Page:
Regulators who are circling the multibillion-dollar payday loan industry zeroed in Thursday on expensive deposit advances made by a handful of major commercial banks, including Wells Fargo & Co. and U.S. Bancorp.

The loans are marketed as fixes for emergencies, but regulators say the payday-like advances pose significant risks to consumers. On Thursday, federal bank regulators issued their 23-page final guidance, warning banks that they need to underwrite the advances like other loans, and assess the borrower’s ability to repay without taking out another advance.

The guidance also limits banks to six deposit advances for a customer each year. Banks can only issue one deposit advance per monthly statement cycle, and can’t make it until the previous one has been fully paid off and the customer has waited out a cooling-off period of at least one monthly statement cycle.

Banks need to come up with affordable small-dollar loan products for consumers, it said.

The average bank payday loan is for 12 days and carries fees of $7.50 to $10 per $100 borrowed, according to the Center for Responsible Lending. That translates into an annual percentage rate (APR) of 225 percent to 300 percent. More than a third of the borrowers took out more than 20 deposit advances a year, the group found, and a quarter of borrowers are on Social Security.

Consumer advocates cheered the requirements, saying they go to the heart of the payday loan problem, which is the repeat borrowing that digs customers deeper into debt.

“I think they absolutely hit the nail on the head. They just nailed it,” said Ron Elwood, supervising attorney at the Legal Services Advocacy Project in St. Paul. “It has zeroed in on the fundamental concerns that advocates have about these potentially toxic ­products.”

The finalized requirements largely stick to proposals the Office of the Controller of the Currency (OCC) and the Federal Deposit Insurance Corp.(FDIC) issued in the spring.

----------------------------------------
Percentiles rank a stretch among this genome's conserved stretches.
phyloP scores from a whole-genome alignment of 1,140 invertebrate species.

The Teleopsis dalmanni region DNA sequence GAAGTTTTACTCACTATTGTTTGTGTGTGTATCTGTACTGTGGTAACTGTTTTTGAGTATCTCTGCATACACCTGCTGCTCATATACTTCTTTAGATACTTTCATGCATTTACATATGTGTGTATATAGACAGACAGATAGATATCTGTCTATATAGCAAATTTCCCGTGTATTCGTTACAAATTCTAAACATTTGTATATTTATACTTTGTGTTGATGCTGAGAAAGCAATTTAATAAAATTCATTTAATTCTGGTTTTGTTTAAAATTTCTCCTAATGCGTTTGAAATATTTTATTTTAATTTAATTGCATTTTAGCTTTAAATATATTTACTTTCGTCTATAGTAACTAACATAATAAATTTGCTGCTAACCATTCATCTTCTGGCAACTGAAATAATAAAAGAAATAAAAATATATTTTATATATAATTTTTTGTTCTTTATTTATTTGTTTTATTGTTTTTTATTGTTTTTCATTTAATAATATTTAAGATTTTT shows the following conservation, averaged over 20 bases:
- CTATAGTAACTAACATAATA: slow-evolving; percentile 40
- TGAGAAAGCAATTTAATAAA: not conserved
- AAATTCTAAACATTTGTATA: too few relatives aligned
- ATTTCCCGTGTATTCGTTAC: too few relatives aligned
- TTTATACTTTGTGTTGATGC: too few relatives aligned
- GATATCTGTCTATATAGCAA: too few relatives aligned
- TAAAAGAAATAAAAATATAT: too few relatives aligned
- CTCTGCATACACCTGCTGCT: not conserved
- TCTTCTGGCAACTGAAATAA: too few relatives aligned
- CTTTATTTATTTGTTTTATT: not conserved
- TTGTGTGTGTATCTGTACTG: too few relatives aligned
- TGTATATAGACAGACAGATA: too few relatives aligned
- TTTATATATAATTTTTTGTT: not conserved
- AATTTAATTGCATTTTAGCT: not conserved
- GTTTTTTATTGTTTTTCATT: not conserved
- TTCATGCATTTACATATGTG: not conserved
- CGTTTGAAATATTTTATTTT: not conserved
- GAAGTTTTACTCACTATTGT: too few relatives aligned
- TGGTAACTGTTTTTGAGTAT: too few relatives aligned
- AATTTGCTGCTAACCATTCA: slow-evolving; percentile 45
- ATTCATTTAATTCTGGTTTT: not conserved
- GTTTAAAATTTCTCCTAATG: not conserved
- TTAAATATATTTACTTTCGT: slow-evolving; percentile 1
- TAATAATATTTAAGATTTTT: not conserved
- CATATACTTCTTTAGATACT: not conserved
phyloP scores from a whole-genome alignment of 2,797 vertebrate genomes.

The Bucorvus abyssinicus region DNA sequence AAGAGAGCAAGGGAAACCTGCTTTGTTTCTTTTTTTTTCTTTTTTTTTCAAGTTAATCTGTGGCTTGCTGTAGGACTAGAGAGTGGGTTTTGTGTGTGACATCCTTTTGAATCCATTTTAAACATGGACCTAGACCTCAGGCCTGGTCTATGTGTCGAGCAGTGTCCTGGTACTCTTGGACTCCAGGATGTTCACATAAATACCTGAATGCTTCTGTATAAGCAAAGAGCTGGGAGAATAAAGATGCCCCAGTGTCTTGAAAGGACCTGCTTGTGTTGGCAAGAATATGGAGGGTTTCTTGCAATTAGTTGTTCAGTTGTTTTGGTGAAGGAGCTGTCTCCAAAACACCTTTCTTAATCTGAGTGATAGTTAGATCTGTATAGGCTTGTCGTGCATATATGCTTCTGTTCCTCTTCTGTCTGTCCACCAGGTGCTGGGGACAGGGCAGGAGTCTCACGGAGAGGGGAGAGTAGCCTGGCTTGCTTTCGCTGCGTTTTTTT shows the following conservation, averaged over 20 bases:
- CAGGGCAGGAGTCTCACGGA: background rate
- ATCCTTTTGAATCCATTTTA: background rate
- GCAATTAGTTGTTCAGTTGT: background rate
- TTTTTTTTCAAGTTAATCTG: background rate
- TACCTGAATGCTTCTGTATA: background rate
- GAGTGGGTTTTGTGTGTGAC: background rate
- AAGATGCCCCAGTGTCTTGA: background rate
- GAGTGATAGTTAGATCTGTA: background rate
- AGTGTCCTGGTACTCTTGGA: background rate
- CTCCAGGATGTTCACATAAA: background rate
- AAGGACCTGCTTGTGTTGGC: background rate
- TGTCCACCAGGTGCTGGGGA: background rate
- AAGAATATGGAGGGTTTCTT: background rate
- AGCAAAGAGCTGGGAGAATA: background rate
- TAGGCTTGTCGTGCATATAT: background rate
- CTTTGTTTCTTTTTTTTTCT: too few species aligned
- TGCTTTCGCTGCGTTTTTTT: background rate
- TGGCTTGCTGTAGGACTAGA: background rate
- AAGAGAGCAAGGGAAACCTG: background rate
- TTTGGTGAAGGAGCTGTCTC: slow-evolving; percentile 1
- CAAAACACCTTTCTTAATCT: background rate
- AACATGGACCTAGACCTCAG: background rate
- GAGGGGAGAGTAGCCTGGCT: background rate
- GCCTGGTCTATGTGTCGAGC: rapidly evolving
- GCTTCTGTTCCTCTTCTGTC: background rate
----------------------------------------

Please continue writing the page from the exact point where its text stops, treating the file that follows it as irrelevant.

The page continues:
Nick Bourke, project director at the Pew Charitable Trusts, said they’re stronger than the initial proposals because they encompass a broader range of loans including lines of credit and installment loans.

“We hope that the regulators do actually apply the guidance broadly so that all small-dollar loans are more affordable for people,” Bourke said.

The new rules apply only to banks regulated by the OCC, such as Wells Fargo and U.S. Bank, and the FDIC. They don’t apply to credit unions or smaller institutions regulated by the Federal Reserve.

They also don’t apply to the payday industry’s myriad nonbank players that operate from storefronts and the Internet.

There has been widespread speculation that the regulation would kill the bank products. But San Francisco-based Wells Fargo & Co. said Thursday that it hasn’t yet decided what to do.

“Once we’ve studied the OCC’s report, we will make a determination about our Direct Deposit Advance service and any changes that may be required,” spokeswoman Richele Messick said in a statement. “We will communicate extensively with our customers when we know more.”

U.S. Bank, based in Minneapolis, said it too was reviewing the report.

The American Bankers Association fought the proposals when regulators first issued them in April, saying the underwriting standards were particularly onerous. Nessa Feddis, the association’s senior vice president, consumer protection and payments, said the new rules could push consumers to riskier and more expensive products. The loans are popular, she said.

Feddis criticized the rules for creating an unlevel playing field for financial institutions.

She stopped short of saying that the rules will end the products, saying: “It certainly will make it more difficult to offer.”